The British army is a central feature of the book and the main influence on the lives of its characters. In his early years, Charlie accepts army discipline gratefully as a means of freezing the pain of his emotional deprivation—the deaths of his best friend and his mother, and ostracism by his father. He is a good soldier, and in later life, the army continues to represent everything he holds dear. He is never tired of reliving his own past glories and is able to relive them yet again through his son.
Charlie’s life is deeply rooted in his social class and in the mining village of his birth. His army rank as noncommissioned officer and his civilian work as a postman keep him well within the parameters of his social origins.
The forces that shape William’s development are more complex. As a child, he accepts his father’s guidance. He enjoys serious study, but when he asks why he has to learn French, Charlie’s reply, “So that you can become a gentleman,” surprises and puzzles him. Joining the army and becoming “a gentleman” are not his own aspirations but have been decided for him by his father.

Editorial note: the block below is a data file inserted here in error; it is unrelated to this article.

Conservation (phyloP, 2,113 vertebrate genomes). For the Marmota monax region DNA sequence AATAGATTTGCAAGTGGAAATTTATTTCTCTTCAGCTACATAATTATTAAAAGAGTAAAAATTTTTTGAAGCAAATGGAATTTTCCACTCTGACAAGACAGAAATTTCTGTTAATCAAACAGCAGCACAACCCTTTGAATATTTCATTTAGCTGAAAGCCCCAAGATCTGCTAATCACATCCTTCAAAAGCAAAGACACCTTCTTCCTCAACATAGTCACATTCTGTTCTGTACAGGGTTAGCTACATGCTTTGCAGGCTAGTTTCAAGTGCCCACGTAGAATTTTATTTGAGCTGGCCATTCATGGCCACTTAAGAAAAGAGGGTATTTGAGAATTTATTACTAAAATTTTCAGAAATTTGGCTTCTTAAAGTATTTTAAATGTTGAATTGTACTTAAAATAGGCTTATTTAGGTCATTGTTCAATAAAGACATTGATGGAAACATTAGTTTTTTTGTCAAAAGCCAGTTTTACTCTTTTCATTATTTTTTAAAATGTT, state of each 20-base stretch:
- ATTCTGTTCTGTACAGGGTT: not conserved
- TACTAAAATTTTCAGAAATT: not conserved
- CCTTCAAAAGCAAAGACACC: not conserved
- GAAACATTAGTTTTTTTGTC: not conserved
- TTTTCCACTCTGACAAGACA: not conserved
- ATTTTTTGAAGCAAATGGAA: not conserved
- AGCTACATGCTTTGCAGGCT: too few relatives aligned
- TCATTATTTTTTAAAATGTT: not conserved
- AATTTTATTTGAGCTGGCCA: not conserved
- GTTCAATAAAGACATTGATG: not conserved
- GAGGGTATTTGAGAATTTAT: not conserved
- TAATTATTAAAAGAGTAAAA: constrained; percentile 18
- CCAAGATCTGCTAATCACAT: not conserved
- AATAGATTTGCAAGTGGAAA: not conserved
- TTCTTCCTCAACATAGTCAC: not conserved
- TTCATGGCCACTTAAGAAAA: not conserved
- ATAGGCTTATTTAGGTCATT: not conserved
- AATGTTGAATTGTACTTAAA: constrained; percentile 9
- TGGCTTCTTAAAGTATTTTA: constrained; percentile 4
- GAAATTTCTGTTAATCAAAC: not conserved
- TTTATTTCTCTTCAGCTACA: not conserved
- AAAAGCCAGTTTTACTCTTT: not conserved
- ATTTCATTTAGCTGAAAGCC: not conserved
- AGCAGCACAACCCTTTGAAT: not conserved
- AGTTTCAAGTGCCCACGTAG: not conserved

As an officer, he is treated at first with some condescension by his fellow officers, most of whom have middle-or upper-class backgrounds, but he is strong-minded enough to cope with their antagonism. His father has instilled in him the soldier’s habit of not asking questions about motive but concentrating on the practical tasks in hand. He approaches his relationship with Georgina similarly, dealing with her in a tactical way rather than trying to understand her deeper feelings. This attitude is most clearly imaged in a brilliantly described confrontation between them in which they fantasize about a full-scale war, inventing increasingly extravagant maneuvers against each other until, in an assault of mounting sexual...
(The entire section is 763 words.)